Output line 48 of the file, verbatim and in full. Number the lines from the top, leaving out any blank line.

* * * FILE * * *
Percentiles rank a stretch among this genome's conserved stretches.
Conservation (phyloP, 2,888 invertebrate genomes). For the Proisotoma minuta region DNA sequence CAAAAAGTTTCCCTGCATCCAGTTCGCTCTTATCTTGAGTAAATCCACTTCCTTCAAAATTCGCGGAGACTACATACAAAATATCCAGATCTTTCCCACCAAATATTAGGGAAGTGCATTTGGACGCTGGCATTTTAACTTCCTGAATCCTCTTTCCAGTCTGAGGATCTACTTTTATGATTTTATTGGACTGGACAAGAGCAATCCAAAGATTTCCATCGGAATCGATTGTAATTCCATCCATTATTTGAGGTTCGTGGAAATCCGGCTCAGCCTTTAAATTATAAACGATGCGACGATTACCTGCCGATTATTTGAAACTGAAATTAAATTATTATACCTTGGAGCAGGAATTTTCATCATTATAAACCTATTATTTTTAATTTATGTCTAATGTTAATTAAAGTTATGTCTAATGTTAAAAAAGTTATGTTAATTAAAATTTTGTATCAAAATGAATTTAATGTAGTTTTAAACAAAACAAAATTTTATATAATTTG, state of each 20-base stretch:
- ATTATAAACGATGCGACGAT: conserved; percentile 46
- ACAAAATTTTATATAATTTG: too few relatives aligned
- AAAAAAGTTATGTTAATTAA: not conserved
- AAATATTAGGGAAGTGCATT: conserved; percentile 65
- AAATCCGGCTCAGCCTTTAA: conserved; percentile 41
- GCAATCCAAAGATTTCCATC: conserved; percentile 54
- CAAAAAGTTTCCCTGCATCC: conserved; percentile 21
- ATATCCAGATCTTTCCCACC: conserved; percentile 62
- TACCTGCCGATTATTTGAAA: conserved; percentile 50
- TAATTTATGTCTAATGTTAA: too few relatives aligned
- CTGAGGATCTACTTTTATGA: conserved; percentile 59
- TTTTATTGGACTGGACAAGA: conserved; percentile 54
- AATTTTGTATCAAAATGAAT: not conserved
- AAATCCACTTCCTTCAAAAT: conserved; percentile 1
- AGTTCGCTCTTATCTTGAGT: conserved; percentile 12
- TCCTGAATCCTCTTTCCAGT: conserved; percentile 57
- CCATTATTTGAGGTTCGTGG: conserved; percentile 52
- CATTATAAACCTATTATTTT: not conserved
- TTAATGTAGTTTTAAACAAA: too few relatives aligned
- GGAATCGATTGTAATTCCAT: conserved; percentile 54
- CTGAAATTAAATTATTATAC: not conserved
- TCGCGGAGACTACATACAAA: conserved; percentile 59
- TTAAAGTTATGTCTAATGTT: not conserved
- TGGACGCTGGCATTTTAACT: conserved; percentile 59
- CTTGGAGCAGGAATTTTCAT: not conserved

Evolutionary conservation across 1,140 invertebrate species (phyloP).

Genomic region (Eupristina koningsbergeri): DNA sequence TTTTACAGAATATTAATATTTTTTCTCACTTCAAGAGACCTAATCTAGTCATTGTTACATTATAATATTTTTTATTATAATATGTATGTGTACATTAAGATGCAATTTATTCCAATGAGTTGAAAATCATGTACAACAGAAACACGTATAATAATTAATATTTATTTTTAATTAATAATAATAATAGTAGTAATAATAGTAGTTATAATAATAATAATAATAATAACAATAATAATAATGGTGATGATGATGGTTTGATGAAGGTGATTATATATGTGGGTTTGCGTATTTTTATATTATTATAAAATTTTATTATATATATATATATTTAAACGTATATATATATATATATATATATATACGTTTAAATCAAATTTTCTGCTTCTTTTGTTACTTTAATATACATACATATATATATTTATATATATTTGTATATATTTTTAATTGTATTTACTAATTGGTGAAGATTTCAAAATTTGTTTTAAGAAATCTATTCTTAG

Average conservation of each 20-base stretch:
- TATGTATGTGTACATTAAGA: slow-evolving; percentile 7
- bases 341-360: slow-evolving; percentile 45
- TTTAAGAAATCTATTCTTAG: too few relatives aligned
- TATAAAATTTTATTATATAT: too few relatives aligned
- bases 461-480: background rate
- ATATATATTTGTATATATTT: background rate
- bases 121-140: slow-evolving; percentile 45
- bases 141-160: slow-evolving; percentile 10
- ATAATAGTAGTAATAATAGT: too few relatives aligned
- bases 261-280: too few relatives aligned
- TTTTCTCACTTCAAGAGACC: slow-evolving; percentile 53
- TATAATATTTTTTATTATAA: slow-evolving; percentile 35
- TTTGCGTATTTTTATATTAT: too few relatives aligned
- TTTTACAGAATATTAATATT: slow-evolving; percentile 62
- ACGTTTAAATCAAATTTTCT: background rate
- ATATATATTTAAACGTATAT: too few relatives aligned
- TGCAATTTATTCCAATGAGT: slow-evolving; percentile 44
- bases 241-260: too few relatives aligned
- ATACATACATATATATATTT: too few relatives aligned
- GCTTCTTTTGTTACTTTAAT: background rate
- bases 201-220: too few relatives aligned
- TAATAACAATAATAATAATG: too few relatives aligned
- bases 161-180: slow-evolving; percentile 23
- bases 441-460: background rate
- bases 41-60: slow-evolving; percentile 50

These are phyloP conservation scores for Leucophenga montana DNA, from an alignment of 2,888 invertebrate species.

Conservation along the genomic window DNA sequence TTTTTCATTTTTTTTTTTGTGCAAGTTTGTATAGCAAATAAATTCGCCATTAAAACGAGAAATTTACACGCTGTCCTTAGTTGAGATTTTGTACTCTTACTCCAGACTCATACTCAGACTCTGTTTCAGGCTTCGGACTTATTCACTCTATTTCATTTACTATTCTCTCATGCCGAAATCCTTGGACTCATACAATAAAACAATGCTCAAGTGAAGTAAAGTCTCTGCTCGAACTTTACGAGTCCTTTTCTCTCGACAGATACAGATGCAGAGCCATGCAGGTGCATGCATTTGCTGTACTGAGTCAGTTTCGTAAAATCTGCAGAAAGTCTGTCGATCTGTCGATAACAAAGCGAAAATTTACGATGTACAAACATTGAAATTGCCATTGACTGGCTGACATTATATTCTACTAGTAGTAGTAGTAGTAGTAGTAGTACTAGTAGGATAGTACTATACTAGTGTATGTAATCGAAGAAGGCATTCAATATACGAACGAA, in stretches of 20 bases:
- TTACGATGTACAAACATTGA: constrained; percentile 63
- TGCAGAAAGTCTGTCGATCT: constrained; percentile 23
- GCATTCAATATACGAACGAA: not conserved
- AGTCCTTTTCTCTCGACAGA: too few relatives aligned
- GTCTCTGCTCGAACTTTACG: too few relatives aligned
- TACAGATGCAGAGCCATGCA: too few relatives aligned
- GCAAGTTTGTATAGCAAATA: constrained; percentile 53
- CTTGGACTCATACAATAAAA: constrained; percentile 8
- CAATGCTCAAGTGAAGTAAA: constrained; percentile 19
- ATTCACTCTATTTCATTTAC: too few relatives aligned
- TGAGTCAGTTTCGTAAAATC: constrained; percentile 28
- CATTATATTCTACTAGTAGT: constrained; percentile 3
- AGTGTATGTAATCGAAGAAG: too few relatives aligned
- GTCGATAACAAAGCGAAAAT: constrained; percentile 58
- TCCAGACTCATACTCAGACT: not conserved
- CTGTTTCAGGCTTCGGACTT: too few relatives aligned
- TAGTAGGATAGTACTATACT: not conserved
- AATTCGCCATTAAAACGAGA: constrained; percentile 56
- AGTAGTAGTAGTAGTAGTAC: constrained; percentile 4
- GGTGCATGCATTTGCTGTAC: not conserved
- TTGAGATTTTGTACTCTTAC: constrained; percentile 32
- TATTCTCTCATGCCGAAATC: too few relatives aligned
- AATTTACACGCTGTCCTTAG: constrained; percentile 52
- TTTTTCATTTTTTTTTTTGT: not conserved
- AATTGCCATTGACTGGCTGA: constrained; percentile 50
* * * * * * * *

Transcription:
- bases 241-260: too few relatives aligned